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Old November 1st, 2006, 10:30 AM   #172
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Quote:
Originally Posted by samsonyuen View Post
Right, rail length and distance length is different. If a system has four tracks in segments, it would count as more rail length, even though it's the same distance.
Very good point!
That easily explains why Chicago fall way short of NYC, becasue most of its rail are yards in distant.
I would say that Chicago is very close to NYC in the number of metro rail length.
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Old November 2nd, 2006, 08:30 PM   #173
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I didn't know pittsburgh had light rail system. Interesting!
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Old November 19th, 2006, 04:25 AM   #174
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Modern tunneling cost in America (bored and cut-and-cover)

Hey guys,

I'm looking for some info on the modern tunneling cost for but bored tunnel and cut-and-cover in America. Anyone have any recent figures?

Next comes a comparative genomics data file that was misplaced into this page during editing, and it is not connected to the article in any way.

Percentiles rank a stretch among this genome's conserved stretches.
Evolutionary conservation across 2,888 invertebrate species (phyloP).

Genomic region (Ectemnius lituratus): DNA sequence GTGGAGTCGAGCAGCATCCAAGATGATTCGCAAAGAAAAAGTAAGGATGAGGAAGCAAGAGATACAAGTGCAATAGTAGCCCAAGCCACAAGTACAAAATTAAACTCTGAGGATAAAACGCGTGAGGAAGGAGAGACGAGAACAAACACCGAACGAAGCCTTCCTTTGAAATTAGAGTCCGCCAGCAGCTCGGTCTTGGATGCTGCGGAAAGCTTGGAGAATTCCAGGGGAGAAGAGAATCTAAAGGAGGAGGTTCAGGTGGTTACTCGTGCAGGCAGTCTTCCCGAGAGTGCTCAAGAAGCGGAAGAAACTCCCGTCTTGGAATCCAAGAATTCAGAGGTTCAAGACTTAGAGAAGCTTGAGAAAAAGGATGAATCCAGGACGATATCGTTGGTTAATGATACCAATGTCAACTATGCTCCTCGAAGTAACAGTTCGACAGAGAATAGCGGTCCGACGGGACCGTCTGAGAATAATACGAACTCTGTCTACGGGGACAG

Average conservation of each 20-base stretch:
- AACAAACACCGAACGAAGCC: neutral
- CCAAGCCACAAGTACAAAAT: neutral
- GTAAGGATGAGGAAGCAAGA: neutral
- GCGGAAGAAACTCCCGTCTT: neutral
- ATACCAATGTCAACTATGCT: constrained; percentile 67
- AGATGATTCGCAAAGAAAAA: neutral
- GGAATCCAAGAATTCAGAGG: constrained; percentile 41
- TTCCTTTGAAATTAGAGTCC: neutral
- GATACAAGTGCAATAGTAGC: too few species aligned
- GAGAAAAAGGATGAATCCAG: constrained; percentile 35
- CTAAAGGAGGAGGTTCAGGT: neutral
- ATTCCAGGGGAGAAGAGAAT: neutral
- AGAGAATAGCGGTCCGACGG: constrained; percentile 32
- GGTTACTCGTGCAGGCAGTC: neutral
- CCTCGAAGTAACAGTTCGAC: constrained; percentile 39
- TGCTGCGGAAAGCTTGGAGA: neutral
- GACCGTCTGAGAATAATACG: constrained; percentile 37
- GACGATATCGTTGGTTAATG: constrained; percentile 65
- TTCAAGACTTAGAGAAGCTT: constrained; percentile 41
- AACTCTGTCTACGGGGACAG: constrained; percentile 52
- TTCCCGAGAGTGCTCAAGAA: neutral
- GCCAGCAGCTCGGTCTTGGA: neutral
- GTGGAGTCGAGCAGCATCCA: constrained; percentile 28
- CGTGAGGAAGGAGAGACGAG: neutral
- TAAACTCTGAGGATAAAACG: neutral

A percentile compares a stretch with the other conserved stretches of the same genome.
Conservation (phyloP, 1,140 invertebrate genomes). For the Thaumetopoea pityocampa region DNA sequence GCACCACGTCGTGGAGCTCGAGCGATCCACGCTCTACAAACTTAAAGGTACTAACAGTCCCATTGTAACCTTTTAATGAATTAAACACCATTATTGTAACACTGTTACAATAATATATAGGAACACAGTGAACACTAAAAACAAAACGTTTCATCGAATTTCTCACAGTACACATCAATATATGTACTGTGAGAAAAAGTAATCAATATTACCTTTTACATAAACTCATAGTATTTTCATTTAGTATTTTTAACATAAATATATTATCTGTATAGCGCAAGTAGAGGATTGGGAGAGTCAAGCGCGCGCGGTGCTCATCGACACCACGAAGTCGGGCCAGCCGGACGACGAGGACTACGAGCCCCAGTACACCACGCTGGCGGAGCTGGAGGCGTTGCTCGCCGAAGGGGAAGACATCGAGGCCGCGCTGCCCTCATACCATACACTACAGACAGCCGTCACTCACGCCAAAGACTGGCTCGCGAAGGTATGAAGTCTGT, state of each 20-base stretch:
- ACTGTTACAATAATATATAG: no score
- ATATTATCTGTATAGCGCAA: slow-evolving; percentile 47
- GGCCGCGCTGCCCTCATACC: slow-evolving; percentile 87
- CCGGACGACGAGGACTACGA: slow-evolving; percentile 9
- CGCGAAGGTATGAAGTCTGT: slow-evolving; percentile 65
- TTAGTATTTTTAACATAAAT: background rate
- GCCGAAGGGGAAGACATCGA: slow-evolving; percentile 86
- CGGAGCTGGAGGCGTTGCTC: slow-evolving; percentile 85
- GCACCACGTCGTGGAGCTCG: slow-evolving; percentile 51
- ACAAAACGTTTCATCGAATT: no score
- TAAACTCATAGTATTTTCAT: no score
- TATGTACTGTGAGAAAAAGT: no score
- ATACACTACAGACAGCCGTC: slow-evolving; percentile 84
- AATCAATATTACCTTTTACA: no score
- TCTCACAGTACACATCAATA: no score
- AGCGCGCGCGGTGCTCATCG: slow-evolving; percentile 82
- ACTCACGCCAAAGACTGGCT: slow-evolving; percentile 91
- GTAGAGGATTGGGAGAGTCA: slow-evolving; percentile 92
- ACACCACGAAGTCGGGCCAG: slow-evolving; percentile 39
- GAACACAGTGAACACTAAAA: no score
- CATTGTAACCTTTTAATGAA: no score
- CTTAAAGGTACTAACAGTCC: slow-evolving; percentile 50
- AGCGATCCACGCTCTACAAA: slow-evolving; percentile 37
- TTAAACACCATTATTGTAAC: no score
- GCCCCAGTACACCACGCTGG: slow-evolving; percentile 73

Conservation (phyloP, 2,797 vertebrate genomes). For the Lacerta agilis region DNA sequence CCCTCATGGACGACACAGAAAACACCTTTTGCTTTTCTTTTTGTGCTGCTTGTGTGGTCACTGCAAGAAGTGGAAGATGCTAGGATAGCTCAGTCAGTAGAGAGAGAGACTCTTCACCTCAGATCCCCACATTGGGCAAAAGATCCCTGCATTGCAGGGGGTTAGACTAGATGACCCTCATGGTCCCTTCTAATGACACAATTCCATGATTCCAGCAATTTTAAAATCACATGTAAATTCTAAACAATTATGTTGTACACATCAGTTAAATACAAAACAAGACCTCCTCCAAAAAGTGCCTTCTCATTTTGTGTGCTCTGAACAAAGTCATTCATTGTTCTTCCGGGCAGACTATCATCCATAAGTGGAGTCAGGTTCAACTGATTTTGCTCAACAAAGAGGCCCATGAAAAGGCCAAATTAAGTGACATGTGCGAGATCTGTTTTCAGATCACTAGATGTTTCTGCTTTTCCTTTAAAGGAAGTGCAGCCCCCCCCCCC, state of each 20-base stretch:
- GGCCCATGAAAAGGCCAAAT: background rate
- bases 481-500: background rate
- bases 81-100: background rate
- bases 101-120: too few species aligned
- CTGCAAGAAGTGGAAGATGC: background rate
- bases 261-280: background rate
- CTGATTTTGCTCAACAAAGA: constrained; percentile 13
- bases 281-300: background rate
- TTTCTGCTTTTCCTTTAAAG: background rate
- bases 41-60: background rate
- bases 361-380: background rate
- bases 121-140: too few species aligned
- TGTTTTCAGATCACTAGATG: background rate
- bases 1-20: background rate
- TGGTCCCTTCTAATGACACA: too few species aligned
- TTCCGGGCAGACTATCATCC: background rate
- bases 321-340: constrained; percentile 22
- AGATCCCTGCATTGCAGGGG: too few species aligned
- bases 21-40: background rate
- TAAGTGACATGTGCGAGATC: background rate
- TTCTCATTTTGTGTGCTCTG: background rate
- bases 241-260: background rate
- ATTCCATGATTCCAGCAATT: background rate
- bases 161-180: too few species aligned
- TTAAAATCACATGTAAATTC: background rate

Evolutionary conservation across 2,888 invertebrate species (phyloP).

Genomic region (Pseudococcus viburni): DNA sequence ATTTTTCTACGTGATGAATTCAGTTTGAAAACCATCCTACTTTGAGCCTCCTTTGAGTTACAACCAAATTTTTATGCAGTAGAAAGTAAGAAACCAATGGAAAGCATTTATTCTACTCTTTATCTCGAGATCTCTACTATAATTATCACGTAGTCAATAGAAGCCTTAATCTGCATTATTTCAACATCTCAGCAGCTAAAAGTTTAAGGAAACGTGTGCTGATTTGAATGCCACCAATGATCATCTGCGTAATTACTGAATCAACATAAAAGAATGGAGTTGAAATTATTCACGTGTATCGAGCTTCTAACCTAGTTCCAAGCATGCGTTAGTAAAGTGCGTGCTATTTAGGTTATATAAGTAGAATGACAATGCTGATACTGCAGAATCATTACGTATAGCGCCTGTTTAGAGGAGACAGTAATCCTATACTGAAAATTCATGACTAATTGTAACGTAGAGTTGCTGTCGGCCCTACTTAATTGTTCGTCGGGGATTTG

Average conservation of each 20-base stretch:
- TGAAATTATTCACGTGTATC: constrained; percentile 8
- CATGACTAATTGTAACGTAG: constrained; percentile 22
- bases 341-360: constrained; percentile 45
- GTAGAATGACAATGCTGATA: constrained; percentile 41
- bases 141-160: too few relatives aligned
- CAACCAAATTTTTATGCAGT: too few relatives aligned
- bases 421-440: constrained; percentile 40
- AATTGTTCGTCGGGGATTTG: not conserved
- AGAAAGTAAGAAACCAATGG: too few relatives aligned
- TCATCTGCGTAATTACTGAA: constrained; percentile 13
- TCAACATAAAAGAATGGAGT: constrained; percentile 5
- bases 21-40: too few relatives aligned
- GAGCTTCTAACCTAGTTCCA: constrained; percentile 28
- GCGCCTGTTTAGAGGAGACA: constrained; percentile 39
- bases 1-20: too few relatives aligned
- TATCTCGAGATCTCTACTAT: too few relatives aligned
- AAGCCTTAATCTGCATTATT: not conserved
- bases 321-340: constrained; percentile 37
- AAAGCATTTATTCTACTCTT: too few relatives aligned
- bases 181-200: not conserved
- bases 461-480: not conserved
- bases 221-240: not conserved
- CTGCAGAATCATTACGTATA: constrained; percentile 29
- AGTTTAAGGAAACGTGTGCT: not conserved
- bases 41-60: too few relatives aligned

Thanks.
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Old November 19th, 2006, 06:08 PM   #175
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Seattle is on the verge of building a 3.15 mile extension of the Central Link light rail system from Westlake to the University of Washington. The extension will add two stations to the light rail system. The tunnels will be entirely bored. The total cost is presently estimated to be $1.7 billion:

Seattle Central Link Univeristy Extension
$1.7 billion / 3.15 miles = $540 million/mile

New York is planning the 2nd Avenue subway. This will be an 8.1 mi. from 125th Street and Park Avenue in East Harlem to Hanover Square near Wall Street. The line will feature a mix of cut-and-cover and bored tunnels. The total cost is estimated at $16 billion:

New York 2nd Avenue Subway